Cha-cha, RevGov and ML
It looks like RevGov (revolutionary government) is now a discredited initiative given the anemic public support it received last Nov. 30. But many political commentators still urge Filipinos to stay vigilant against threats to overthrow the existing constitutional order.
The Philippine system of democracy and economic regime are far from perfect. But as a democratic nation, we have achieved so much since ousting the dictator Ferdinand Marcos in 1986.
It does not make sense to simply throw these gains away by reverting to authoritarianism, such as RevGov. It is even more confounding to mix this insane notion with the serious business of Charter change (Cha-cha).
Cha-cha and RevGov are diametrically opposed to one another. The former is a legitimate process, while any outcome from the latter would always have questionable legitimacy.
It would be better then, to just focus our attention on the only proper way to implement the administration’s plan to revise the 1987 Constitution — indeed, the only legal and democratic way to facilitate a fundamental change in our current system of government.
According to the chair of the House committee on constitutional amendments, Southern Leyte Rep. Roger Mercado, the hearings on a joint resolution calling for Congress to work as a constituent assembly will formally commence in January, with the goal of conducting the plebiscite in the latter part of 2018.
This timetable is unacceptable given that fellow Filipinos in Mindanao are preoccupied with fighting a rebellion. More importantly, President Duterte, with the support of Congress, has extended martial law (ML) in Mindanao for the whole of 2018.
Cha-cha and ML are not a good mix as well. The memory of Marcos using his martial law powers to railroad the enactment of the 1973 Constitution, which then facilitated his 14-year authoritarian rule, continues to be a painful reminder.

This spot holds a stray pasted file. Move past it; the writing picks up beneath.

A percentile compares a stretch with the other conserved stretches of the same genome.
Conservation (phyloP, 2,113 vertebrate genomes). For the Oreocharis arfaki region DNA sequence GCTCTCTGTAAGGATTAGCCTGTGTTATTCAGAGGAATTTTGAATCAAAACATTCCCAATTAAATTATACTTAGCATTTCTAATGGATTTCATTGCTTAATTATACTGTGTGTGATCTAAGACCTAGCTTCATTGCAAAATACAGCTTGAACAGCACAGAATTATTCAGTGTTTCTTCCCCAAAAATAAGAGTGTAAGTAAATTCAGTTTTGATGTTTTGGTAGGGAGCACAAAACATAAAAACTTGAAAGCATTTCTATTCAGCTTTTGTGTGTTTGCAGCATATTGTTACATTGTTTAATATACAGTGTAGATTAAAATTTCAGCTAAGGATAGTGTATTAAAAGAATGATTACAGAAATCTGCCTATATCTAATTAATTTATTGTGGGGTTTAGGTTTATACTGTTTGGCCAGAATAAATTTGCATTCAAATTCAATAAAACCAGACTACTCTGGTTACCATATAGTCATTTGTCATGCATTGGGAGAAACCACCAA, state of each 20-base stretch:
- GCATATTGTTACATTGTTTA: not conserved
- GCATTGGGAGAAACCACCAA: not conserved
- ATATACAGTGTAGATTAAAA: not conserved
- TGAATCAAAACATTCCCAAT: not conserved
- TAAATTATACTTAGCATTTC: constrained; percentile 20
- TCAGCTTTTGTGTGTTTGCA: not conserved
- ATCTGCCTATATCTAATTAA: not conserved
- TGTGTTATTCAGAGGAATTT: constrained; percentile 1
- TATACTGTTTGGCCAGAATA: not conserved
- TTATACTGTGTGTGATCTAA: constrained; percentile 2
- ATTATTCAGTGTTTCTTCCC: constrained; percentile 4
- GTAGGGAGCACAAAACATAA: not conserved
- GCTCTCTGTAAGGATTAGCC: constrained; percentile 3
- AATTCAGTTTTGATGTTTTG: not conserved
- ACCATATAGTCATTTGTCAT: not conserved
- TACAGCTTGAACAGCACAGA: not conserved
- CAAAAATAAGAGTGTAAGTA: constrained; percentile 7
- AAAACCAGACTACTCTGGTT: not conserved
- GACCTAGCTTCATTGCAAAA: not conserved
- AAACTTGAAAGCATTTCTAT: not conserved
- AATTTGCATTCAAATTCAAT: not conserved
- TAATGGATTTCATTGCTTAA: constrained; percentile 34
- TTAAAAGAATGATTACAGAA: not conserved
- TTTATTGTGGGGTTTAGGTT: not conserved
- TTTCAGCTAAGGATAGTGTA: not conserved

Moreover, the likelihood of a “preordained” draft charter being forced on us like the 1973 Constitution is very hard to ignore. And the possibility of suffering under a constitutional dictatorship all over again is utterly frightening.
For this reason, the plan to produce a draft constitution for ratification in 2018 should be shelved. We simply cannot have a plebiscite while Mindanao is under ML.
This does not mean stopping the Cha-cha process itself. Next year can be used by the administration as an opportunity to mount a more coherent and organized
It will certainly be more beneficial for the people if the promoters of federalism rally behind one message only. The current setup of different groups in the administration offering their respective versions of federalism is not helpful at all.
This disorganized approach just leaves Filipinos more confused about the proposal and less convinced that shifting to a federal system is the right step forward. Ironically, it could also explain Mr. Duterte’s observation that many Filipinos still do not have a firm grasp of federalism.
But it is not just the administration that bears the responsibility of educating Filipinos about this massive constitutional reform. The academe, media and civil society organizations share this burden, too. Obviously, a coordinated effort will be a big boost in the Cha-cha process.
Former Senate president Nene Pimentel encapsulates how we should be treating this major reform undertaking. In his remarks during the launch of the book published by the Ateneo School of Government, “Debate on Federal Philippines: A Citizen’s Handbook,” he warned: “The proposal for a federal system is not set in stone. Whether we adapt the federal system or not, it is up to the people to decide. That is why we need forums and discussions to engage the public. We should not leave it in the hands of lawmakers.”
Here the grand old statesman was not belittling the capabilities of members of Congress to lead the Cha-cha process. He was simply reminding Filipinos who should be the real driving force pushing this watershed reform initiative.
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Michael Henry Ll. Yusingco, a practicing lawyer, is the author of the book “Rethinking the Bangsamoro Perspective.” He conducts research on current issues in state-building, decentralization and constitutionalism.
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